Teaism is a cult founded on the adoration of the beautiful among the sordid facts of everyday existence. It inculcates purity and harmony, the mystery of mutual charity, the romanticism of the social order. It is essentially a worship of the Imperfect, as it is a tender attempt to accomplish something possible in this impossible thing we know as life. -Kakuzo Okakura 

This is the perfect drink after a long, brisk walk, shoulders hunched against the biting wind, or on those mornings when the nauseating prospect of  school/work makes you want to crawl back in bed.

It is essential that apple tea be served in something that can contain a couple of gulps at most: a tiny tulip-shaped teacup, or one of those dainty Arab glasses gilded in gold, for example. It must be small enough that you can cup it in your hands like a piece of warm amber. Besides, small things are better savoured. I used to be one of those people who preferred rousing swigs of soda, mugs of coffee--until I learned to sip. Flavours simply reveal themselves better if you take the time to pay attention.

In Turkey apple tea is called Elma Çay, and you can buy it anywhere. Mostly, though, it is free. I never had to pay for it, personally. You see, one of my brothers happens to share first names with the Turkish Republic's founder/hero. Once waiters, tour guides, market vendors found out, we'd all be offered the beverage, while exchanging stories. Conversation is so much more interesting over tea.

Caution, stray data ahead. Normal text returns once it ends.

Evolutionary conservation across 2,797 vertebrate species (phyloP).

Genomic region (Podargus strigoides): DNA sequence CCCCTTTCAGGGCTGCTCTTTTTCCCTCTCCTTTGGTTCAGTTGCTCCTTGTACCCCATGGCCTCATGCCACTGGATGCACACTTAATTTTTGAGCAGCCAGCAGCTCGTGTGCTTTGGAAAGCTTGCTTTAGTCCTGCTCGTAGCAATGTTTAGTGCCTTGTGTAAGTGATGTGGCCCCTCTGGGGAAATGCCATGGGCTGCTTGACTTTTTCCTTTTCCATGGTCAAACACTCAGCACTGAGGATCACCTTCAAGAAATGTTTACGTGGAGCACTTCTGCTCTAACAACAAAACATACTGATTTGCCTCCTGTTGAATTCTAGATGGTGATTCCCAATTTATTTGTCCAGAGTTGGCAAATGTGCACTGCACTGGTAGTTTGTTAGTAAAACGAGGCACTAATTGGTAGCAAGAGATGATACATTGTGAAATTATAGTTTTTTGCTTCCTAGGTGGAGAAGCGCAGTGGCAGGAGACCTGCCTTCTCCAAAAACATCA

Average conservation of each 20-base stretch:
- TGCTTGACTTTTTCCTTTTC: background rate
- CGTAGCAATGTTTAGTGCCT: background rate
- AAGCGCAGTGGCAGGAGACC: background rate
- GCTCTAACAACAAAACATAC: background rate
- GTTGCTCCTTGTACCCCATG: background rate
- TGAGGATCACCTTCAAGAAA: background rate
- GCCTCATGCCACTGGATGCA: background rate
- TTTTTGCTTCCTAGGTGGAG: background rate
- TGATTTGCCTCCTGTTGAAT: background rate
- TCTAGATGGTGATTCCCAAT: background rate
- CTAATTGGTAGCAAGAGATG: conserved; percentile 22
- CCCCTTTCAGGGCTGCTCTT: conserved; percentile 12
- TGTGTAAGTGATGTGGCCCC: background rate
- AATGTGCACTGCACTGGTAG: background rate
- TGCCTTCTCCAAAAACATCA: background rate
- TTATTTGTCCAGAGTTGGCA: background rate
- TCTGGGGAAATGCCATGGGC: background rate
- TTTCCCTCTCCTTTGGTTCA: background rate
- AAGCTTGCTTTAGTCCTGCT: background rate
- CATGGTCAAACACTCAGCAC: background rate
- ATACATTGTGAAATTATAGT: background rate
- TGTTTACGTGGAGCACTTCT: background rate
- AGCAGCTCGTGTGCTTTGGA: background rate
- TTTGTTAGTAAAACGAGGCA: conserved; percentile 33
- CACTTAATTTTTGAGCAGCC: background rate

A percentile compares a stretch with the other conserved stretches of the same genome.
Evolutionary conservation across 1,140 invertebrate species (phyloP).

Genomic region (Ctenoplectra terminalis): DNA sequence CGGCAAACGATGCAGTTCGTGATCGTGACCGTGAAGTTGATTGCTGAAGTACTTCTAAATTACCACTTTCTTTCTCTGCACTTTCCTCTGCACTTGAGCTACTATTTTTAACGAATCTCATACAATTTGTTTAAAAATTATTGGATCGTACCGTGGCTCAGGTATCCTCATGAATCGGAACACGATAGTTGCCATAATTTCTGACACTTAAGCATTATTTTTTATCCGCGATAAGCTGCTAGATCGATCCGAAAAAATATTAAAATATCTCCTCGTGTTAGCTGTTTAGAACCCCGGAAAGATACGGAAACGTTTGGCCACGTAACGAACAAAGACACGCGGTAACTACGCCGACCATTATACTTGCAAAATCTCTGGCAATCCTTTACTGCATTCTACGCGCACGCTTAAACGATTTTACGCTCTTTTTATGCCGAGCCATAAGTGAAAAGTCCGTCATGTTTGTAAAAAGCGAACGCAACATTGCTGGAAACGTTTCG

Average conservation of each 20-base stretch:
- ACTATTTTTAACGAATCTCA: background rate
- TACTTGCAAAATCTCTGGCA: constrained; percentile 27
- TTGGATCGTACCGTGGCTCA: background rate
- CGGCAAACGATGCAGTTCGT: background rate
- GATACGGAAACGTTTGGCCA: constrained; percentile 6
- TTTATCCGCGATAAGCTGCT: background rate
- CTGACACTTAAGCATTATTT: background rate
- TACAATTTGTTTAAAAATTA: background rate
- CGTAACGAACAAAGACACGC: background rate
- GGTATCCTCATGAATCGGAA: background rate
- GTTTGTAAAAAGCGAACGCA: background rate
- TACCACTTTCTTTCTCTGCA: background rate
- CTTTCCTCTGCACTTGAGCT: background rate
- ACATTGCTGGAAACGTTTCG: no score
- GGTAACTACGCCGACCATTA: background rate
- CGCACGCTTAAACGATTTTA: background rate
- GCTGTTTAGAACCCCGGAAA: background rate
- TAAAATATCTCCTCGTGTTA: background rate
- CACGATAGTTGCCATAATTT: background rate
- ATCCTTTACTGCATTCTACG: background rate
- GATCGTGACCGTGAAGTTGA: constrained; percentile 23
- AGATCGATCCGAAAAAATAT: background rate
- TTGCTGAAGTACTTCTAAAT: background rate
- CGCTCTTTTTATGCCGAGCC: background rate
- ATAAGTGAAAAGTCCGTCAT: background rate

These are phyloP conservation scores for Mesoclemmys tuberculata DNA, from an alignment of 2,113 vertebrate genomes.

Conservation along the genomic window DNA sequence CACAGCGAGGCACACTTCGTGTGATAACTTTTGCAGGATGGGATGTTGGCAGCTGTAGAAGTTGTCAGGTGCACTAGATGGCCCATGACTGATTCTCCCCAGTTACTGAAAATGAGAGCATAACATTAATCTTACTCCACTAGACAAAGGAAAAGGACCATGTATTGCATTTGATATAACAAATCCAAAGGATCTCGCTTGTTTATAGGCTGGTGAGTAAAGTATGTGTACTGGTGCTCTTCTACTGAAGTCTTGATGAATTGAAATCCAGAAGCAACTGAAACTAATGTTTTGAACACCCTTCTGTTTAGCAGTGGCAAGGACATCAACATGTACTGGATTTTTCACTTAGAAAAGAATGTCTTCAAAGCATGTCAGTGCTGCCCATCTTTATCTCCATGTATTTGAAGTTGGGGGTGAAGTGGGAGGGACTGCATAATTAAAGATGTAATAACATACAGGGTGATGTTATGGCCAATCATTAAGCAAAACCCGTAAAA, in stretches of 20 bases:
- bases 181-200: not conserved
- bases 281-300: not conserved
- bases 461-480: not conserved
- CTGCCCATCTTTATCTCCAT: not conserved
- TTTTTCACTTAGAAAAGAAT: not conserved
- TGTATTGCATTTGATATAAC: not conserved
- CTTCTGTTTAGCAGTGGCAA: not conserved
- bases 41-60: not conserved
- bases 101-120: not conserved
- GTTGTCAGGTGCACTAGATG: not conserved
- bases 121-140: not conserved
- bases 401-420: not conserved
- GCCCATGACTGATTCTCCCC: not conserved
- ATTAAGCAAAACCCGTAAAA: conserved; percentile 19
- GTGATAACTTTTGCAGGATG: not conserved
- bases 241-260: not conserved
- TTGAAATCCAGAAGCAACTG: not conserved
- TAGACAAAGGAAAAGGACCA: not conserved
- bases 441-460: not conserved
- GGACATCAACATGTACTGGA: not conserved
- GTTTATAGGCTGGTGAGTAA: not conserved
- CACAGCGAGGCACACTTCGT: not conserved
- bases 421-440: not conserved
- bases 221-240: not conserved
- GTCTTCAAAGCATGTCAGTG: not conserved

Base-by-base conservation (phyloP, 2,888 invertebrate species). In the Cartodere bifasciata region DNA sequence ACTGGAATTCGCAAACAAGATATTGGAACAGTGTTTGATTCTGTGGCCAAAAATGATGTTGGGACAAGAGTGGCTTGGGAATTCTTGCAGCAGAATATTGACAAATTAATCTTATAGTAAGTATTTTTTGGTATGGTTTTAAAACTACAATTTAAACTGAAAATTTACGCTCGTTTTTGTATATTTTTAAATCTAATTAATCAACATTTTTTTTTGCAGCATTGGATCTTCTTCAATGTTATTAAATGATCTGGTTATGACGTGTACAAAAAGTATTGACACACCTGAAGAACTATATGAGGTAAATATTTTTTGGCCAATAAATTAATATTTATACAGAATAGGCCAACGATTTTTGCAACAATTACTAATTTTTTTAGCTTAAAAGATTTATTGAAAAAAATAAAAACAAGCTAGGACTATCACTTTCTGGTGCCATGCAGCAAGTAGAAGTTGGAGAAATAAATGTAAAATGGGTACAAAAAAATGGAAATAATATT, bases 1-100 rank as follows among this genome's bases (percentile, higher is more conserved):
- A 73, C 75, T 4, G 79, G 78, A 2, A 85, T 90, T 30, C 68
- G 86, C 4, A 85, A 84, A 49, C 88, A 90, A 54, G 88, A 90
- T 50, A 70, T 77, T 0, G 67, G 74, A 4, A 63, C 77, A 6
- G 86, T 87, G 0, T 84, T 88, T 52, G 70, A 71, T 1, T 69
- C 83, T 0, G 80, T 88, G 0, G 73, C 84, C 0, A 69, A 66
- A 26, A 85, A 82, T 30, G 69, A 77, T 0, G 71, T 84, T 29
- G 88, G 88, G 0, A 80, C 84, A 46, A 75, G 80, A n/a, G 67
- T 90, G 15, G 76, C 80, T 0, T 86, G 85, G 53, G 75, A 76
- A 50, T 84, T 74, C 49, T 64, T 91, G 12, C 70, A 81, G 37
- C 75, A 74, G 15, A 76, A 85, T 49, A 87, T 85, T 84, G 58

1-2 teaspoons tea per person, boiling water, and the optional spices, are all you need to prepare apple tea. It is basically piping hot juice, anyway. Boil for about 15 minutes. I prefer to add cloves and a stick of cinammon to the brew, because the resulting aroma is reminiscent of apple pie. Or try a drop or two of rose flavouring--I am obsessed with this stuff--for a floral touch. Seeds from a single cardomom pod also yield interesting results.

Finally, add sugarcubes, mix, enjoy. A handful of almonds and dates will accompany this very well. If you are lucky enough to have Turkish delights around, those would be fantastic.

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